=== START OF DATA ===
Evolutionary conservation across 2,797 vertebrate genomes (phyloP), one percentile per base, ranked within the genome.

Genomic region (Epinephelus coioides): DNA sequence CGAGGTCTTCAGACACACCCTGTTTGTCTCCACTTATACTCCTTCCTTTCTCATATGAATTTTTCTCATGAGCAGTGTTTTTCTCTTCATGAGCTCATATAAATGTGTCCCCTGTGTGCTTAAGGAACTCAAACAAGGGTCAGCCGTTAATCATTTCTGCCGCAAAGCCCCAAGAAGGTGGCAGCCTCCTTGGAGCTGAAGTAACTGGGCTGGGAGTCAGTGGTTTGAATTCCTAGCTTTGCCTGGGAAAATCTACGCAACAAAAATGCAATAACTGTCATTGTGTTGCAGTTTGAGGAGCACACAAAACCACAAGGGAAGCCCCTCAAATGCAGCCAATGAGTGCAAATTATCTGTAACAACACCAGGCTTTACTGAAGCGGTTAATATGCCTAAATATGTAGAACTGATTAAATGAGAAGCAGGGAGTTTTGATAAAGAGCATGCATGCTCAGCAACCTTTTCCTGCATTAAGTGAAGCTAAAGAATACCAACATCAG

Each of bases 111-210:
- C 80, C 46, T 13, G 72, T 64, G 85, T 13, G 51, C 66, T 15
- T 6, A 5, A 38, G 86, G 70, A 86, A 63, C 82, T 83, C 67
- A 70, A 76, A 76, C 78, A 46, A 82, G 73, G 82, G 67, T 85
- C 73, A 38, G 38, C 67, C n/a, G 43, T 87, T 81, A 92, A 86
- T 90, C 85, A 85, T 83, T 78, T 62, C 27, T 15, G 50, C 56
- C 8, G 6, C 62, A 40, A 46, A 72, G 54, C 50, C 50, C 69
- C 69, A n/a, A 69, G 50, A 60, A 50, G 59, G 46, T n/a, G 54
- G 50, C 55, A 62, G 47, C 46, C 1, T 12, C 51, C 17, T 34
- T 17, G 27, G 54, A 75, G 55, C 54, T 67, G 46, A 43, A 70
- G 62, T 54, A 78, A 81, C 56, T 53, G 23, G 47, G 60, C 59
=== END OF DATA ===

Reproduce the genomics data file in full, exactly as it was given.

Evolutionary conservation across 2,797 vertebrate genomes (phyloP), one percentile per base, ranked within the genome.

Genomic region (Epinephelus coioides): DNA sequence CGAGGTCTTCAGACACACCCTGTTTGTCTCCACTTATACTCCTTCCTTTCTCATATGAATTTTTCTCATGAGCAGTGTTTTTCTCTTCATGAGCTCATATAAATGTGTCCCCTGTGTGCTTAAGGAACTCAAACAAGGGTCAGCCGTTAATCATTTCTGCCGCAAAGCCCCAAGAAGGTGGCAGCCTCCTTGGAGCTGAAGTAACTGGGCTGGGAGTCAGTGGTTTGAATTCCTAGCTTTGCCTGGGAAAATCTACGCAACAAAAATGCAATAACTGTCATTGTGTTGCAGTTTGAGGAGCACACAAAACCACAAGGGAAGCCCCTCAAATGCAGCCAATGAGTGCAAATTATCTGTAACAACACCAGGCTTTACTGAAGCGGTTAATATGCCTAAATATGTAGAACTGATTAAATGAGAAGCAGGGAGTTTTGATAAAGAGCATGCATGCTCAGCAACCTTTTCCTGCATTAAGTGAAGCTAAAGAATACCAACATCAG

Each of bases 111-210:
- C 80, C 46, T 13, G 72, T 64, G 85, T 13, G 51, C 66, T 15
- T 6, A 5, A 38, G 86, G 70, A 86, A 63, C 82, T 83, C 67
- A 70, A 76, A 76, C 78, A 46, A 82, G 73, G 82, G 67, T 85
- C 73, A 38, G 38, C 67, C n/a, G 43, T 87, T 81, A 92, A 86
- T 90, C 85, A 85, T 83, T 78, T 62, C 27, T 15, G 50, C 56
- C 8, G 6, C 62, A 40, A 46, A 72, G 54, C 50, C 50, C 69
- C 69, A n/a, A 69, G 50, A 60, A 50, G 59, G 46, T n/a, G 54
- G 50, C 55, A 62, G 47, C 46, C 1, T 12, C 51, C 17, T 34
- T 17, G 27, G 54, A 75, G 55, C 54, T 67, G 46, A 43, A 70
- G 62, T 54, A 78, A 81, C 56, T 53, G 23, G 47, G 60, C 59